Arguments over WWF marine stock report drown out the facts

By

Sean Murphy, SeafoodSource online editor

Published on
October 6, 2015

The World Wildlife Fund (WWF) recently released its Living Blue Planet report, essentially studying the status of marine habitats, past and present, and the impacts human behavior such as fishing may have had on them.

The report, which contained data provided by the Zoological Society of London, started an exchange between WWF representatives and the industry that, well-intentioned though it may be, distracts from rather than informs examination of what is essentially an interesting series of data worth studying.

Along with the report’s release, Louise Heaps, chief advisor on marine policy at WWF UK gave an interview to the British newspaper The Guardian that suggested the worldwide situation was dire. The most notable – and most repeated – quote from the interview came when she told the newspaper, “This is catastrophic. We are destroying vital food sources, and the ecology of our oceans.”

Not surprisingly, the report and interview drew harsh criticism from the industry, specifically Europêche, which blasted WWF for trying “to distort” its own data to paint a picture of impending catastrophe. The EU fisheries’ organization even quoted Australian Parliamentary Secretary to the Minister for Agriculture Richard Colbeck, who called the WWF’s promotion of the report “one of a string of misleading campaigns aimed at scaring people into making donations, rather than educating the public.”

When asked about Colbeck’s comments, John Tanzer, marine director for WWF-International, described the report as a “health check” on marine life, saying, “The real danger is in underestimating the threats, and the damage to the state of our ocean.”

It’s not surprising to see another accusation of WWF blowing its own information out of proportion. It calls to mind another WWF report, released almost a year ago, about illegal Russian crab fishing. That report, also a thoughtful examination worth reading, was presented to the media by WWF spokesmen as an indication of a problem that they described in press releases as “rampant” in the Russian fishery. The report, oddly enough, didn’t reflect this. The word “rampant” never appeared anywhere in it – to the contrary, WWF’s own data showed the problem, after peaking in 2007, has declined steadily every year since.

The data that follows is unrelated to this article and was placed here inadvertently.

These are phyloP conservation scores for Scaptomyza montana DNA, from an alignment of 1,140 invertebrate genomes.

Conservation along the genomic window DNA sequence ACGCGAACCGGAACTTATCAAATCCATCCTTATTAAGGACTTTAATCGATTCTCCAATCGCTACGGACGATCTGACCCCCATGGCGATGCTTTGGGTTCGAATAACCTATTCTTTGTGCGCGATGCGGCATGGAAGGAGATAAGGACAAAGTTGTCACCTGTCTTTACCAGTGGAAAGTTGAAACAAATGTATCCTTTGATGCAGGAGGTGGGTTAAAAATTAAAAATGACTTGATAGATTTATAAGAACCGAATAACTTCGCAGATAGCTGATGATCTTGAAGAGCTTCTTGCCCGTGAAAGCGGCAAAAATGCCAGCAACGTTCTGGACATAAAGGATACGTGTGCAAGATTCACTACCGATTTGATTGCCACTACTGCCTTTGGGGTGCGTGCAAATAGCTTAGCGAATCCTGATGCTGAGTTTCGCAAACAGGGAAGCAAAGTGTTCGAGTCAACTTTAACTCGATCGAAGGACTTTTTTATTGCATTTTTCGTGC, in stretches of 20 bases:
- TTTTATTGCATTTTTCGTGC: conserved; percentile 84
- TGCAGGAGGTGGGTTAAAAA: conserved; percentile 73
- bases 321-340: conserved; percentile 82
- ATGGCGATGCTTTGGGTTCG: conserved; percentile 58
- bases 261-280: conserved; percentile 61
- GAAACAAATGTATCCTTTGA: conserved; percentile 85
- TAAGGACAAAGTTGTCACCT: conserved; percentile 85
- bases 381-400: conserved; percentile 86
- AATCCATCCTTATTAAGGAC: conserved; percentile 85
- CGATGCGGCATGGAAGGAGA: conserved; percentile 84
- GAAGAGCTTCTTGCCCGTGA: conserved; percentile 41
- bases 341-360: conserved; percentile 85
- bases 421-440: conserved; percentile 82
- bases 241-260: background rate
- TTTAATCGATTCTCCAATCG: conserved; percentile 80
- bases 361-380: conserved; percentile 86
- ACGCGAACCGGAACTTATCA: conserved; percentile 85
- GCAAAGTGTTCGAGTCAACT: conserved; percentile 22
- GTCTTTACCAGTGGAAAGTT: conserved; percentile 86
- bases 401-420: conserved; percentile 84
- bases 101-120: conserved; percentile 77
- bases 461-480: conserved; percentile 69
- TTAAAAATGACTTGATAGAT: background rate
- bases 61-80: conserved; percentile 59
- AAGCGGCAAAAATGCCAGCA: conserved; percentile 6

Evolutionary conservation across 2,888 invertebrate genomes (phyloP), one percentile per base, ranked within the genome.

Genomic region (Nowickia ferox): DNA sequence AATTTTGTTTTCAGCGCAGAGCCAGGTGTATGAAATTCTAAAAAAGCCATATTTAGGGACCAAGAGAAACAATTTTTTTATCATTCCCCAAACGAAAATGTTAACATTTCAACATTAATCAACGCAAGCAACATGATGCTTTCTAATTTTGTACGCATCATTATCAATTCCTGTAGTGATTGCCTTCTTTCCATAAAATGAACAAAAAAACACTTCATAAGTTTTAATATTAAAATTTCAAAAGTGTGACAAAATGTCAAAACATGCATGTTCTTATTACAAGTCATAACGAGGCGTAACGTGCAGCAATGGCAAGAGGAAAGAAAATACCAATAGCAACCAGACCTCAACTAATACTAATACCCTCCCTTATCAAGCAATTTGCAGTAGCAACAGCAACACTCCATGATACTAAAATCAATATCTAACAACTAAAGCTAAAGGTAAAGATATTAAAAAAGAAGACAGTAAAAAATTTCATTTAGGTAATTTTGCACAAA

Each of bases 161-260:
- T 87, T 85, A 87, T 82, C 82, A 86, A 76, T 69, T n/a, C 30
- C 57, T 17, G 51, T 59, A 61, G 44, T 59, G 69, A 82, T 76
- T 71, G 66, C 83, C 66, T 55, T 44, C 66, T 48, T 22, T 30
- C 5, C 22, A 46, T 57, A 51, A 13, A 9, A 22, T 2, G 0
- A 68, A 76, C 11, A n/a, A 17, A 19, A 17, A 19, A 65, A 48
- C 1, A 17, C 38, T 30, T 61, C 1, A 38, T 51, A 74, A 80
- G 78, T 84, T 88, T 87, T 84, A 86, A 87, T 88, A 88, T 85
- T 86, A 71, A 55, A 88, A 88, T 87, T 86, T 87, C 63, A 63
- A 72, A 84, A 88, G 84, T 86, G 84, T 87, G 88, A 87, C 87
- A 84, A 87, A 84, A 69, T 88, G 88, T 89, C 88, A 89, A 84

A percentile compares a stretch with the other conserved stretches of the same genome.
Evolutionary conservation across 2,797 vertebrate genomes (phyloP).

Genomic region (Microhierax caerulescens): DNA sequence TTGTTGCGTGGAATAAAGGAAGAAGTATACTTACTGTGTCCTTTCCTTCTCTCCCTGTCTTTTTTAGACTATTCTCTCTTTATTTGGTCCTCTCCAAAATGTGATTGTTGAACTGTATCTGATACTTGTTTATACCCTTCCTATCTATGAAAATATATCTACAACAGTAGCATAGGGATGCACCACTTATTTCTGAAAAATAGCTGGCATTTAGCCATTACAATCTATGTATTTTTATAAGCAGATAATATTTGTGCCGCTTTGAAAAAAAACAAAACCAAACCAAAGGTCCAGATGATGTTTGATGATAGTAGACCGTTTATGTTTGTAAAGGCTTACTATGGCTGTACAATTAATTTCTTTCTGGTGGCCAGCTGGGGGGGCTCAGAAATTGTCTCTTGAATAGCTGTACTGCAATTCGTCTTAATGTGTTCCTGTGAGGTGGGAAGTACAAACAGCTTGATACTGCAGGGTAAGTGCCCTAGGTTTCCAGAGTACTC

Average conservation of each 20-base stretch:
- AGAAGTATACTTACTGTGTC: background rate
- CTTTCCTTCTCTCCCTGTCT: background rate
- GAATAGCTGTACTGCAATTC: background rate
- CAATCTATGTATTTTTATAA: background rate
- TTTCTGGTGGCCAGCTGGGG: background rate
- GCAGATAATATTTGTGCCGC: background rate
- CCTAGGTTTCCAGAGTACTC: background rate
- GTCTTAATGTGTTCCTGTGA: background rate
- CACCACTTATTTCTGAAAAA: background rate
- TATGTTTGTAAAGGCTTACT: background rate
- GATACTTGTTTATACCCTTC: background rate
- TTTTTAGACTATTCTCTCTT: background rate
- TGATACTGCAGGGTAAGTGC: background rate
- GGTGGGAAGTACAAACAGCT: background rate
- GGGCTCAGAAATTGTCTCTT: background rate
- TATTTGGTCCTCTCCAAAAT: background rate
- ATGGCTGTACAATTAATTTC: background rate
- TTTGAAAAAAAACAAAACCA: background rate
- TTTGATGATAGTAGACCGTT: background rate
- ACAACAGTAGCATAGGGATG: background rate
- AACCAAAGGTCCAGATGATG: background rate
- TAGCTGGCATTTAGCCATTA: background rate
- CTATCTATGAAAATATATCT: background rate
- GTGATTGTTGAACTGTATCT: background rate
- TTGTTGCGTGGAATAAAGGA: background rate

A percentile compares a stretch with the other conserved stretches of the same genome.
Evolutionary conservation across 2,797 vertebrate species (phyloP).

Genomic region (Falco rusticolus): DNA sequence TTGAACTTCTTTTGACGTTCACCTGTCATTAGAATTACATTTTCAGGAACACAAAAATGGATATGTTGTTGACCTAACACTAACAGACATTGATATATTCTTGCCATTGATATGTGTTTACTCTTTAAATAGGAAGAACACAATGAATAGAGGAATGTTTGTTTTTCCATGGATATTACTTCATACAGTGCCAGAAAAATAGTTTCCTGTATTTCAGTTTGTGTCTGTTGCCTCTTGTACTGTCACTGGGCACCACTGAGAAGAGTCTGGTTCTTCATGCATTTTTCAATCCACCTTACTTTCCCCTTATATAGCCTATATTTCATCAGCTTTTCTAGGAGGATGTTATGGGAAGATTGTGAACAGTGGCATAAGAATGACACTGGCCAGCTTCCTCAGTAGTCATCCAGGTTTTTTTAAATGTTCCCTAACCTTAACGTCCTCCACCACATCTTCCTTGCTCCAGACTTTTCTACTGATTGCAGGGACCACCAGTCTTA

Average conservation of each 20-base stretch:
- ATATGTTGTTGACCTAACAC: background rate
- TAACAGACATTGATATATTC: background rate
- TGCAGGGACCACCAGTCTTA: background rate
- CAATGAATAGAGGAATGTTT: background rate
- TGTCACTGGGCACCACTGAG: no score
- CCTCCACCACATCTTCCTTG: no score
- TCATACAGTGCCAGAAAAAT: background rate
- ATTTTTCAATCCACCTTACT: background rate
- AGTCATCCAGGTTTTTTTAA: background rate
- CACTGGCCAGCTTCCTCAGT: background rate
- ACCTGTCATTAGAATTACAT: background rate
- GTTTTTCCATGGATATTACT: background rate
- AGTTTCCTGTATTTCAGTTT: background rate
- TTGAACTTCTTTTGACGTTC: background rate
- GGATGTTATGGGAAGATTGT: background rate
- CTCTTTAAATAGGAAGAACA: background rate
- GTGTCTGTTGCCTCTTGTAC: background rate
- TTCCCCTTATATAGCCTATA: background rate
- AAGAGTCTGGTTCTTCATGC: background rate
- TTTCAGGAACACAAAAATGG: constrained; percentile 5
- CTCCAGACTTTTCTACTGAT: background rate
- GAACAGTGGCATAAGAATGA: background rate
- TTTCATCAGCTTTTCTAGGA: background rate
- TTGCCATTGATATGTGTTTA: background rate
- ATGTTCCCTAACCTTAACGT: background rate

A search of the latest Living Blue Planet report finds the word “catastrophic” only appearing twice, and both times as references to the “potentially catastrophic” effects of growing ocean acidification, a concern shared by a number of NGOs and fisheries management officials from multiple countries.

Also, Europêche makes another noteworthy criticism: WWF’s own data, particularly a graph showing the decline worldwide of marine species populations, while accurately indicative of a decline of 49 percent from 1970 to 2012, also clearly shows the sharpest decline ended in 1988. As Europêche rightfully points out, for nearly the next 30 years, stocks have remained comparatively stable.

WWF_stock_graph_318x203.jpg

So one could argue that Heaps’ “catastrophic” reference was a little over the top, once again an attempt by WWF to exaggerate its own statistics, but even if we dismiss her comments as inflammatory, that doesn’t make the report by definition inaccurate or worthless. The 2014 crab report, while not living up to the hype, clearly showed the problem of illegal Russian crab fishing did – and still does – exist. The message, a good one, was that this is an issue worthy of continued management and vigilance.

Likewise, in the current report, even the graph that shows a stabilizing decline does still show that the problem hasn’t gotten much better since 1988, and might have even gotten worse, if only slightly.

It’s not perfect – the report could have done without its entire second chapter, which is light on raw numbers and heavy on finger-pointing at the usual suspects, from overfishing to climate change to tourism – but the first chapter does have a lot of data of value. It’s just best to stick to the facts when reading it, without letting the report’s proponents or critics get in the way.

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